Mobile test automation, an overview

I’m writing this article to give you an overview of some of the most commonly used mobile test automation tools available for iOS and Android, this is not an exhaustive list of tools available and i’m only going to cover the top 5 solutions (Counting the iOS and Android ‘default’ tools as one) I will also throw in my thoughts at the end. The ‘top 5’ was determined by their support in online test automation providers such as Appthwack, Saucelabs and Testdroid. you don’t need an online provider to use any of these solutions as they can all be run locally, but if you want to test against as many devices as possible the online services sure come in handy.

So if you’re looking into mobile test automation, hopefully this post can point you towards the right tool for your project.

Hit ‘Read more’ for the full overview.

Online test providers:

Calabash (iOS and Android)
Calabash is one of the more well documented frameworks and is also now owned and maintained by Xamarin so has the backing of a (fairly sizeable) corporate entity while still remaining open source and completely free.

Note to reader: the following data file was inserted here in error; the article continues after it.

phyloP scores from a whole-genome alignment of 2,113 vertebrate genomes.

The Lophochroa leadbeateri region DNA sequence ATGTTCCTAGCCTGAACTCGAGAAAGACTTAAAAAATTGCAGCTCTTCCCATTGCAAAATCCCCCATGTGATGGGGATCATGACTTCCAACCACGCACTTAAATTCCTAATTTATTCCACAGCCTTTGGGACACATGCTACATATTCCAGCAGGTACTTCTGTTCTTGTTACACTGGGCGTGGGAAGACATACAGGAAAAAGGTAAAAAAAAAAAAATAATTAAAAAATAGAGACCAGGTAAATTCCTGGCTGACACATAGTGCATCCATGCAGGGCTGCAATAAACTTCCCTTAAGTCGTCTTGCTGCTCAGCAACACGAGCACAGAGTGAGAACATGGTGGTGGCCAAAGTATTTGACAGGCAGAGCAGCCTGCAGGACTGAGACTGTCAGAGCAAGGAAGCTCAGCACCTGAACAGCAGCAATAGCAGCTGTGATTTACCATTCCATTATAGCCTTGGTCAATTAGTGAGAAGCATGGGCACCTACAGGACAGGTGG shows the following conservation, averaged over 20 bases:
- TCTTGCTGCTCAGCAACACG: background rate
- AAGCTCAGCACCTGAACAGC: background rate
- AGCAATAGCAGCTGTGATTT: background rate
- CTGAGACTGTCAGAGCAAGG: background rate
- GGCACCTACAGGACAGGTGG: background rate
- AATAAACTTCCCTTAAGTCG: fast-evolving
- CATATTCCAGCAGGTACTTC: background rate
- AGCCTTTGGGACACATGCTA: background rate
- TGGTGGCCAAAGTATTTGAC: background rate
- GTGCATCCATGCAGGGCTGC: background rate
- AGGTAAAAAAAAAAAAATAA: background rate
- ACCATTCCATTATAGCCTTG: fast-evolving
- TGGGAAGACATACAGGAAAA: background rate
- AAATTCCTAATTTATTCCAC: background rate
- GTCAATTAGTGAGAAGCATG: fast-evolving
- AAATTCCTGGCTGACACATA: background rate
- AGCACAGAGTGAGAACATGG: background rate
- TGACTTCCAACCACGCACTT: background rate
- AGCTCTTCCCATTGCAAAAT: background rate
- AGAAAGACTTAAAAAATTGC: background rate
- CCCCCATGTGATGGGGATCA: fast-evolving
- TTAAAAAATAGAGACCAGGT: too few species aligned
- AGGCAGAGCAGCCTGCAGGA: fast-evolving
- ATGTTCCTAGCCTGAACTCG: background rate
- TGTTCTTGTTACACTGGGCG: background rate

Setup will see you embedding their library into your application the benefit of this is that testers will not need access to the source of the application in order to run automated tests against it, but this does mean making a ‘special’ build of your application to get testing. Calabash is a multi-platform solution covering both iOS and Android, however in iOS your automated test area cannot exceed the scope of your application due to apple’s ‘Sandboxing’ approach, so for example; if you wanted to open up the iOS settings app and change a setting that could affect your applications functionality (such as disabling location services for example) this would have to be done manually. Tests run using cucumber (but can also be used with any ruby based framework.) and are written in ‘Gherkin’ a business readable domain specific language (Great for BDD).

Calabash links:

KIF (iOS Only)
KIF stands for ‘Keep it Functional’, it makes use of undocumented apple APIs and iOS’s accessibility attributes to simulate user input, KIF tests are written in Objective-­C which makes it ideal for direct code based integration, one drawback of this is that although it is technically possible to run KIF tests without the source code, to make the most of KIF you really want access to the app’s source. KIF in my opinion is the easiest framework to setup for iOS as it can be installed through COCOAPODS and runs in Xcode as an XCTest target. KIF is an open source project (available through Github) and completely free, KIF is an iOS only solution.